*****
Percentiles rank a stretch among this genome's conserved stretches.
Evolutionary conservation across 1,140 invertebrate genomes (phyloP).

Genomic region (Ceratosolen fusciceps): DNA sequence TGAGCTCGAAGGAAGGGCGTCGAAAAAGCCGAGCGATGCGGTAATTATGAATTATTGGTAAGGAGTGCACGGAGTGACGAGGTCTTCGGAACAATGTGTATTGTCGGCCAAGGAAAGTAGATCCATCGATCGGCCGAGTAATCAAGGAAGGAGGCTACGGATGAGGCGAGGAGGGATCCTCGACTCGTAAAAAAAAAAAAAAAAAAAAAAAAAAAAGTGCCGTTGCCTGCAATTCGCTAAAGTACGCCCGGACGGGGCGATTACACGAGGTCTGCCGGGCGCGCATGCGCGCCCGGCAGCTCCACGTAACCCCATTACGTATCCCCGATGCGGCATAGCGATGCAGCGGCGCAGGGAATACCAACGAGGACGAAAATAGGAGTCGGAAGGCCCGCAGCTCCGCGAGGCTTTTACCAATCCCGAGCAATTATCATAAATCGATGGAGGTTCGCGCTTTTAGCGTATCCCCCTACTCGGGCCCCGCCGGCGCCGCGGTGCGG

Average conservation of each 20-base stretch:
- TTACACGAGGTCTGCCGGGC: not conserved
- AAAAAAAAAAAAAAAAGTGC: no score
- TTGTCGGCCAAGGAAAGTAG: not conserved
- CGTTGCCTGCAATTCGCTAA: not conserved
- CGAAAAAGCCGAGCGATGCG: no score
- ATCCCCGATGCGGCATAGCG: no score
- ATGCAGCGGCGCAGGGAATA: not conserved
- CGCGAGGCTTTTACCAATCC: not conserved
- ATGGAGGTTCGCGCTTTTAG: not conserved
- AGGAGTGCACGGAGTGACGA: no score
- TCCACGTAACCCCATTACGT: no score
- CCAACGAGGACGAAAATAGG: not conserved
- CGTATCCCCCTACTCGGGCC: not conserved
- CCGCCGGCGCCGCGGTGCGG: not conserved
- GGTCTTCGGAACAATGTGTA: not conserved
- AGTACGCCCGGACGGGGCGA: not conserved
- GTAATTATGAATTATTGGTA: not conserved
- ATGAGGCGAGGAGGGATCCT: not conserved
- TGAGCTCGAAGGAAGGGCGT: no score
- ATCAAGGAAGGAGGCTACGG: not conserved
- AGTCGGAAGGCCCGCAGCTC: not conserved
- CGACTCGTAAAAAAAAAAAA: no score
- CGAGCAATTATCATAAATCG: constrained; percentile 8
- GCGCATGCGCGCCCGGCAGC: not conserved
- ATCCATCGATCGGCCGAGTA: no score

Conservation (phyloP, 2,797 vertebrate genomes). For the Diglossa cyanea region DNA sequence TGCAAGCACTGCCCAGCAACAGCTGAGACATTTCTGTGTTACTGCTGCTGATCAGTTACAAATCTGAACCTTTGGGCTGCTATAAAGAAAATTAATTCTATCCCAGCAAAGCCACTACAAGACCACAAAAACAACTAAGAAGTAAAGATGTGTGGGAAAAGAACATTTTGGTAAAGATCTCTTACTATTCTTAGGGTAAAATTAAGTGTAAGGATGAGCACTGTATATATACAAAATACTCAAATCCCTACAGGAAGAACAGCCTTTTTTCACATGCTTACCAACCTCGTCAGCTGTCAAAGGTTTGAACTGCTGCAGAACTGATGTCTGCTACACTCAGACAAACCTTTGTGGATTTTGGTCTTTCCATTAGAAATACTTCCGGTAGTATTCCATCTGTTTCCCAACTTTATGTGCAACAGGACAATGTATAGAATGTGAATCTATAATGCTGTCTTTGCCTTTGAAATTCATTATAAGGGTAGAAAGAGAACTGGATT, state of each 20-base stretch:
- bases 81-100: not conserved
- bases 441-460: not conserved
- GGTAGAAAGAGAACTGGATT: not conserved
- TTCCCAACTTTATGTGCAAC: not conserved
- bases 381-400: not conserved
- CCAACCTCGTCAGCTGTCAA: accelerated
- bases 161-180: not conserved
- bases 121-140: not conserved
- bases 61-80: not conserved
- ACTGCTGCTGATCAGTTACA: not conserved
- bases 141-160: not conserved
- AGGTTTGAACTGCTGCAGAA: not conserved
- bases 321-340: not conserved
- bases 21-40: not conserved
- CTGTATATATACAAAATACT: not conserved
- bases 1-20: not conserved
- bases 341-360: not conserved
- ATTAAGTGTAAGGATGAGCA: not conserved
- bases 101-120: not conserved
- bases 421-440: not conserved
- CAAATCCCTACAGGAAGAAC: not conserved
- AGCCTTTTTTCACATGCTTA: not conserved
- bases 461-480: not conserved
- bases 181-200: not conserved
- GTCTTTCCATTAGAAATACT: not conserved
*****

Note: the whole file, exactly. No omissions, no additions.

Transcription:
Percentiles rank a stretch among this genome's conserved stretches.
Evolutionary conservation across 1,140 invertebrate genomes (phyloP).

Genomic region (Ceratosolen fusciceps): DNA sequence TGAGCTCGAAGGAAGGGCGTCGAAAAAGCCGAGCGATGCGGTAATTATGAATTATTGGTAAGGAGTGCACGGAGTGACGAGGTCTTCGGAACAATGTGTATTGTCGGCCAAGGAAAGTAGATCCATCGATCGGCCGAGTAATCAAGGAAGGAGGCTACGGATGAGGCGAGGAGGGATCCTCGACTCGTAAAAAAAAAAAAAAAAAAAAAAAAAAAAGTGCCGTTGCCTGCAATTCGCTAAAGTACGCCCGGACGGGGCGATTACACGAGGTCTGCCGGGCGCGCATGCGCGCCCGGCAGCTCCACGTAACCCCATTACGTATCCCCGATGCGGCATAGCGATGCAGCGGCGCAGGGAATACCAACGAGGACGAAAATAGGAGTCGGAAGGCCCGCAGCTCCGCGAGGCTTTTACCAATCCCGAGCAATTATCATAAATCGATGGAGGTTCGCGCTTTTAGCGTATCCCCCTACTCGGGCCCCGCCGGCGCCGCGGTGCGG

Average conservation of each 20-base stretch:
- TTACACGAGGTCTGCCGGGC: not conserved
- AAAAAAAAAAAAAAAAGTGC: no score
- TTGTCGGCCAAGGAAAGTAG: not conserved
- CGTTGCCTGCAATTCGCTAA: not conserved
- CGAAAAAGCCGAGCGATGCG: no score
- ATCCCCGATGCGGCATAGCG: no score
- ATGCAGCGGCGCAGGGAATA: not conserved
- CGCGAGGCTTTTACCAATCC: not conserved
- ATGGAGGTTCGCGCTTTTAG: not conserved
- AGGAGTGCACGGAGTGACGA: no score
- TCCACGTAACCCCATTACGT: no score
- CCAACGAGGACGAAAATAGG: not conserved
- CGTATCCCCCTACTCGGGCC: not conserved
- CCGCCGGCGCCGCGGTGCGG: not conserved
- GGTCTTCGGAACAATGTGTA: not conserved
- AGTACGCCCGGACGGGGCGA: not conserved
- GTAATTATGAATTATTGGTA: not conserved
- ATGAGGCGAGGAGGGATCCT: not conserved
- TGAGCTCGAAGGAAGGGCGT: no score
- ATCAAGGAAGGAGGCTACGG: not conserved
- AGTCGGAAGGCCCGCAGCTC: not conserved
- CGACTCGTAAAAAAAAAAAA: no score
- CGAGCAATTATCATAAATCG: constrained; percentile 8
- GCGCATGCGCGCCCGGCAGC: not conserved
- ATCCATCGATCGGCCGAGTA: no score

Conservation (phyloP, 2,797 vertebrate genomes). For the Diglossa cyanea region DNA sequence TGCAAGCACTGCCCAGCAACAGCTGAGACATTTCTGTGTTACTGCTGCTGATCAGTTACAAATCTGAACCTTTGGGCTGCTATAAAGAAAATTAATTCTATCCCAGCAAAGCCACTACAAGACCACAAAAACAACTAAGAAGTAAAGATGTGTGGGAAAAGAACATTTTGGTAAAGATCTCTTACTATTCTTAGGGTAAAATTAAGTGTAAGGATGAGCACTGTATATATACAAAATACTCAAATCCCTACAGGAAGAACAGCCTTTTTTCACATGCTTACCAACCTCGTCAGCTGTCAAAGGTTTGAACTGCTGCAGAACTGATGTCTGCTACACTCAGACAAACCTTTGTGGATTTTGGTCTTTCCATTAGAAATACTTCCGGTAGTATTCCATCTGTTTCCCAACTTTATGTGCAACAGGACAATGTATAGAATGTGAATCTATAATGCTGTCTTTGCCTTTGAAATTCATTATAAGGGTAGAAAGAGAACTGGATT, state of each 20-base stretch:
- bases 81-100: not conserved
- bases 441-460: not conserved
- GGTAGAAAGAGAACTGGATT: not conserved
- TTCCCAACTTTATGTGCAAC: not conserved
- bases 381-400: not conserved
- CCAACCTCGTCAGCTGTCAA: accelerated
- bases 161-180: not conserved
- bases 121-140: not conserved
- bases 61-80: not conserved
- ACTGCTGCTGATCAGTTACA: not conserved
- bases 141-160: not conserved
- AGGTTTGAACTGCTGCAGAA: not conserved
- bases 321-340: not conserved
- bases 21-40: not conserved
- CTGTATATATACAAAATACT: not conserved
- bases 1-20: not conserved
- bases 341-360: not conserved
- ATTAAGTGTAAGGATGAGCA: not conserved
- bases 101-120: not conserved
- bases 421-440: not conserved
- CAAATCCCTACAGGAAGAAC: not conserved
- AGCCTTTTTTCACATGCTTA: not conserved
- bases 461-480: not conserved
- bases 181-200: not conserved
- GTCTTTCCATTAGAAATACT: not conserved